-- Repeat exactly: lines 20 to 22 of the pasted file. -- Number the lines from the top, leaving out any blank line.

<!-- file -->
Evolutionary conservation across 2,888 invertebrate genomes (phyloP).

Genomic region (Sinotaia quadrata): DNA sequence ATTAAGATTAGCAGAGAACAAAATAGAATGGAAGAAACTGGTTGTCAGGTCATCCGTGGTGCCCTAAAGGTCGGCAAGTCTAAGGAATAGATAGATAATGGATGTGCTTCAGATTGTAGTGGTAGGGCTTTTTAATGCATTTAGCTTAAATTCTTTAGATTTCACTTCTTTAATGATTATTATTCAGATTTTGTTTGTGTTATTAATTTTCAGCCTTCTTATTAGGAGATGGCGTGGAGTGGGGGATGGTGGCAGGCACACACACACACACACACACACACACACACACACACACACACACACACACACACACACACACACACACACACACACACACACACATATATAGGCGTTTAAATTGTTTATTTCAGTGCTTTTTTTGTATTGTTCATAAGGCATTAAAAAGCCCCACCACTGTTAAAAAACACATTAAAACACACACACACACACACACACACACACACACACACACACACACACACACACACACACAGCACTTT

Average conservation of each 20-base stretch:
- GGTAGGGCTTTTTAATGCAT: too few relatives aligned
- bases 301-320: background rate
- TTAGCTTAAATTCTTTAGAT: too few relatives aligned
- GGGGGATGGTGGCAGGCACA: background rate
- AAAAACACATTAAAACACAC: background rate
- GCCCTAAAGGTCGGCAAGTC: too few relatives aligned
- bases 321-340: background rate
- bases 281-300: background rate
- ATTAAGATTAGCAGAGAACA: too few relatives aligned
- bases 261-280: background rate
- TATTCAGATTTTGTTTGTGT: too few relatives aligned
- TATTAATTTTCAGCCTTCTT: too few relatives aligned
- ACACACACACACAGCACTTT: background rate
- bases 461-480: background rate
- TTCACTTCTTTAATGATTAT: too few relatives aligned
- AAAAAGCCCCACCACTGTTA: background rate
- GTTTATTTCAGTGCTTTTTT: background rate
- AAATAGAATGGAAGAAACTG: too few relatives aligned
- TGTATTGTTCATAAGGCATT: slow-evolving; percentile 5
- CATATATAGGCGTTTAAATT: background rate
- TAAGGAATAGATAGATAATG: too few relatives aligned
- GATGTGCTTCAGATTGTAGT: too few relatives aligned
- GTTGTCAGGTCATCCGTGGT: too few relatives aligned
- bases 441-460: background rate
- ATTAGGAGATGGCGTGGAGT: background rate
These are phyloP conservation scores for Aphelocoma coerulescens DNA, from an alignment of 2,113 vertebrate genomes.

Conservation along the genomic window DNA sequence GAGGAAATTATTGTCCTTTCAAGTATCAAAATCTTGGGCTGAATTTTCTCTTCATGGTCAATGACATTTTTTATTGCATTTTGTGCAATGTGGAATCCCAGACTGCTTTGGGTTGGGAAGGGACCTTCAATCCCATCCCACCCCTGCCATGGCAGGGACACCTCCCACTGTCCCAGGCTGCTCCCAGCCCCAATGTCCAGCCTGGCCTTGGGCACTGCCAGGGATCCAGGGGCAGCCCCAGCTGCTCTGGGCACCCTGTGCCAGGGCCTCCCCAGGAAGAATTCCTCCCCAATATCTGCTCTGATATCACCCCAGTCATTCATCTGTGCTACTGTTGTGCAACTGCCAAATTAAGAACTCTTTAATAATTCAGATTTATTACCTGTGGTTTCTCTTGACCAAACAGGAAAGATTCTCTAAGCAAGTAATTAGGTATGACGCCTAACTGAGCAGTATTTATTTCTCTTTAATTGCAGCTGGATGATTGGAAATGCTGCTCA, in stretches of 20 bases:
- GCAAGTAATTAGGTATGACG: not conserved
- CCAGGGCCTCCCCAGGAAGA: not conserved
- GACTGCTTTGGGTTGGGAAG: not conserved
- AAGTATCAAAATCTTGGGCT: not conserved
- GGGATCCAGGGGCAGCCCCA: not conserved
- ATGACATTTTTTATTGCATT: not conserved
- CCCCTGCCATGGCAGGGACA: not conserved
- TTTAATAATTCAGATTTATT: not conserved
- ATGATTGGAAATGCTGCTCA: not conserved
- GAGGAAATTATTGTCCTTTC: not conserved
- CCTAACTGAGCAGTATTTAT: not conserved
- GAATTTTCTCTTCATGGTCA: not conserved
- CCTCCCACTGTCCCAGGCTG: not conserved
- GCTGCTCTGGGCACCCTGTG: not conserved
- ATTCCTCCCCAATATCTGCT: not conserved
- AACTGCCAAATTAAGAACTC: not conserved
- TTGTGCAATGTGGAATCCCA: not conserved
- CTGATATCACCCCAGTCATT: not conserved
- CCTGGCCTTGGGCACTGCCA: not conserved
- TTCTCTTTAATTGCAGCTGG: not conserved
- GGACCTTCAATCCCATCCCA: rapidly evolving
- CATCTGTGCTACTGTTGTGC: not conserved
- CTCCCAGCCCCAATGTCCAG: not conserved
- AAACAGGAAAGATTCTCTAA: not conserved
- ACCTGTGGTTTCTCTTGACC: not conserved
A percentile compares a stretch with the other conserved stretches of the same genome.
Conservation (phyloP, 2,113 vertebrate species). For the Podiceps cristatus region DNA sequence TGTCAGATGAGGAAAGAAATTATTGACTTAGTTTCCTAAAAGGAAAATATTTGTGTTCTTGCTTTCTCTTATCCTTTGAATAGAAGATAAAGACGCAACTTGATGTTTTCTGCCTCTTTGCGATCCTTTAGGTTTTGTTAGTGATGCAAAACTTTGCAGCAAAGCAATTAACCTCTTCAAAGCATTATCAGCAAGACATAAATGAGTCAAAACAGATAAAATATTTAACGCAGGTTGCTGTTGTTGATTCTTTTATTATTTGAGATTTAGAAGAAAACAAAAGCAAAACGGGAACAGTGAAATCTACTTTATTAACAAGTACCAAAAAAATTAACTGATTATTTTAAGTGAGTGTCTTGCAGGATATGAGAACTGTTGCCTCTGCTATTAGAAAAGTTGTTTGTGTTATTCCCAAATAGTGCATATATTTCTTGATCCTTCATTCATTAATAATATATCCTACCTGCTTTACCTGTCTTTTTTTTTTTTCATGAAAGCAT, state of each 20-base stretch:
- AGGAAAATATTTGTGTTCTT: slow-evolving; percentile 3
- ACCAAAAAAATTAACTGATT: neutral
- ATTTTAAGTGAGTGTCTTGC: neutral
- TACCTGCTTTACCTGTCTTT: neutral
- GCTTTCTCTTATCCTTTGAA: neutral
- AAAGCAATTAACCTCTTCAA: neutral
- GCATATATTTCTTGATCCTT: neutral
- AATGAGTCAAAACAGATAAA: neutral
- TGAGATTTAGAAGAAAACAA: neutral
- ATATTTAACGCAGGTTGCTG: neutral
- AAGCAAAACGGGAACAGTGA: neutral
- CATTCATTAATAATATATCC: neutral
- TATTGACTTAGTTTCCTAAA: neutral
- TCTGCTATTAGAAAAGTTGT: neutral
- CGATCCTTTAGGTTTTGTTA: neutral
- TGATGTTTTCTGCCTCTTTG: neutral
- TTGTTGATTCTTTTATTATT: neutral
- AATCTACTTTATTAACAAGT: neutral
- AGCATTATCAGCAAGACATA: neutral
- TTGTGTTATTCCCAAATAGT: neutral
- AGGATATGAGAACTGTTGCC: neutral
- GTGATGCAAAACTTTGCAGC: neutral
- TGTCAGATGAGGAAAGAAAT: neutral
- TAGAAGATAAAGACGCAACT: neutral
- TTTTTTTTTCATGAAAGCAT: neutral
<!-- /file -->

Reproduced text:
- GTTTATTTCAGTGCTTTTTT: background rate
- AAATAGAATGGAAGAAACTG: too few relatives aligned
- TGTATTGTTCATAAGGCATT: slow-evolving; percentile 5